Highlander Calf

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Leading the Way on Animal Welfare

Events like the Calgary Stampede ignite debate on animal welfare. Luckily, Canadian researchers have done their homework on the topic.


Every year the Calgary Stampede brings to town cowboy hats, funnel cakes and a fierce debate about animal welfare issues. Though the event did see some casualties, this year the organizers took additional measures to ensure increased safety and humane handling for the animals. Also, they hired an independent animal welfare consultant to help them improve their practices and, for the first time in history, made the results of the Stampede’s animal welfare audit public prior to the event. But who sets the standards for these audits and how are good animal welfare practices defined?

Canada is a world leader in animal welfare research, in particular as it relates to farm animals. We are home to two major animal welfare research centres, the Animal Welfare Program at the University of British Columbia and the Campbell Centre for the Study of Animal Welfare at the University of Guelph, and five veterinary colleges committed to advancing animal science. Between these programs, Canadian researchers investigate topics ranging from housing standards to pain relief for injured or post-operative animals.

The science coming out of these labs and facilities is essential to inform the best practices that make up the basis of the national standards and guidelines for farm animal care.  These standards include the National Farm Animal Care Council’s Codes of Practice for the care and handling of farm animals and the Canadian Council on Animal Care (CCAC)’s Guidelines on: the care and use of farm animals in research, teaching and testing. Each of these documents was drafted in consultation with a number of stakeholders including scientists, farmers, industry representatives, animal welfare advocates and the public, and they are continually revised as the science upon which they are based evolves. It is these guidance documents that form the foundation for animal welfare audits both in Canada and abroad. The CCAC has also developed training modules for the ethical care and use of farm animals as a tool to ensure that those working with or studying farm animals have consistent training.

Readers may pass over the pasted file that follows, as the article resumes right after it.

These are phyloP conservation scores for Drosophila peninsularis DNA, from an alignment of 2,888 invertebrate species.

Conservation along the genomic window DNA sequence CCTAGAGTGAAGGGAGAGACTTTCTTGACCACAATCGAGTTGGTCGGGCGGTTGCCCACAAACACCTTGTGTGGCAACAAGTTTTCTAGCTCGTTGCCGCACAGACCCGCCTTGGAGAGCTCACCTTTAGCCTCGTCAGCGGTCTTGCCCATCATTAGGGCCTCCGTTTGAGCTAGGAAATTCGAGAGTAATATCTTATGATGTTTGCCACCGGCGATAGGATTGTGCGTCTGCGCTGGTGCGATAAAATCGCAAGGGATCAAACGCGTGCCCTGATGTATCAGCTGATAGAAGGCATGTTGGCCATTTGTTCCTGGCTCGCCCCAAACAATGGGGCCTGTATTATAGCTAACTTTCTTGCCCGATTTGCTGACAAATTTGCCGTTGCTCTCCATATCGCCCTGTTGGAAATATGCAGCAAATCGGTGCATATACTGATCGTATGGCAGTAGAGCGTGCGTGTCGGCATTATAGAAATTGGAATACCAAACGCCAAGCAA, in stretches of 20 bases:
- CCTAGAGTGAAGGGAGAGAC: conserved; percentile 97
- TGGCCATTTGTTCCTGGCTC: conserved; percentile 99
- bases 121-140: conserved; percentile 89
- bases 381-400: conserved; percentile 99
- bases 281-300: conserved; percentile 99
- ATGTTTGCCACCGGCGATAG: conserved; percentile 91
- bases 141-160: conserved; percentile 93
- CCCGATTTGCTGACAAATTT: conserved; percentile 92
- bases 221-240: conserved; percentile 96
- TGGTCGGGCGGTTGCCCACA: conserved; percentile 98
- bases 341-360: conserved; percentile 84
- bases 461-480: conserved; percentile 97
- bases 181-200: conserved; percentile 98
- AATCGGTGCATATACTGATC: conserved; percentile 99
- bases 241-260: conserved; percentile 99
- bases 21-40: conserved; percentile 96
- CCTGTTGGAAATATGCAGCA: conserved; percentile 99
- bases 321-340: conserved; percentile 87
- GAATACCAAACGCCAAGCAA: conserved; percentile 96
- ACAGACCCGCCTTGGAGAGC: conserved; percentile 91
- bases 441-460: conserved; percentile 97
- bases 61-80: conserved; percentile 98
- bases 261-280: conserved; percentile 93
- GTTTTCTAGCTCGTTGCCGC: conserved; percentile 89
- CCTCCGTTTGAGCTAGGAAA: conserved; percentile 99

Are you curious to see just what research into farm animal welfare entails? Just this past May, the University of Guelph, in partnership with the Agricultural Research Institute of Ontario and the Ontario dairy industry, expanded its facilities to include the Livestock Research and Innovation Centre – Dairy Facility. This state-of-the-art facility will allow researchers to study a large number of dairy cows in order to further improve industry practices. For a tour and to learn more about best practices for dairy cows, check out their blog.

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Allison Guy is a freelance science writer who is passionate about increasing scientific literacy and enhancing scientific discourse among the public. She holds a MSc in neuroscience from the University of Toronto and has been working as a drug development consultant for the pharmaceutical industry both domestically and abroad for the last 5 years. She is also a lecturer at Ryerson University in the Department of Chemistry and Biology and at the G. Raymond Chang School where she teaches pharmaceutical development and regulation.